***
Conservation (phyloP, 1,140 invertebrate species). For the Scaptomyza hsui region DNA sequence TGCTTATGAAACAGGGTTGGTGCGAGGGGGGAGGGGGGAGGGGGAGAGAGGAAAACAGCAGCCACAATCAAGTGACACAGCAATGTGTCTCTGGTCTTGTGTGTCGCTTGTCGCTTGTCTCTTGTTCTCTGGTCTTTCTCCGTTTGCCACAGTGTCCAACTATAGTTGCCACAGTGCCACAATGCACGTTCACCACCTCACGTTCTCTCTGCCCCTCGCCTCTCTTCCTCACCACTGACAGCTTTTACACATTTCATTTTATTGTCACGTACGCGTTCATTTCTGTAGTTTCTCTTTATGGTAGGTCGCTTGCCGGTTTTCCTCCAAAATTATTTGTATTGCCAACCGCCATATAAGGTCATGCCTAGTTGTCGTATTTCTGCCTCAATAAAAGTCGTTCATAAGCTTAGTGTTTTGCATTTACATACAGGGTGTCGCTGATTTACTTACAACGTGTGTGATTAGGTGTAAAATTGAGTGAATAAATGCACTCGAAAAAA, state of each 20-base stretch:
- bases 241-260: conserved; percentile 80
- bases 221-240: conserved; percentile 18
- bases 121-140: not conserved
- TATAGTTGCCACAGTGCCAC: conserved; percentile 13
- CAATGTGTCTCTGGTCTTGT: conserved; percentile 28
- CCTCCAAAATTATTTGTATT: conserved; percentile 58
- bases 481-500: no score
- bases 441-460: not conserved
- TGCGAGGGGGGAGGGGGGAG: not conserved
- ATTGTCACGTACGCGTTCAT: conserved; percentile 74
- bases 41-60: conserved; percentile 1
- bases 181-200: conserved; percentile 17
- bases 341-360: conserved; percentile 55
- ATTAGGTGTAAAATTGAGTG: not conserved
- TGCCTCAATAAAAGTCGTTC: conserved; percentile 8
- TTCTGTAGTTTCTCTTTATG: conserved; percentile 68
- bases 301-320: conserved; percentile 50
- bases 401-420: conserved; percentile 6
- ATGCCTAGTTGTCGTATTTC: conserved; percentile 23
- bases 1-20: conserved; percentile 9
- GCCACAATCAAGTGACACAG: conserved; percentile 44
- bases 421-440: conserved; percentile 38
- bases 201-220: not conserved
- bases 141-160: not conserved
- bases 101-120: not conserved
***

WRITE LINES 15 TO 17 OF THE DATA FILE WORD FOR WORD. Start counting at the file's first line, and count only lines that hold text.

- ATTAGGTGTAAAATTGAGTG: not conserved
- TGCCTCAATAAAAGTCGTTC: conserved; percentile 8
- TTCTGTAGTTTCTCTTTATG: conserved; percentile 68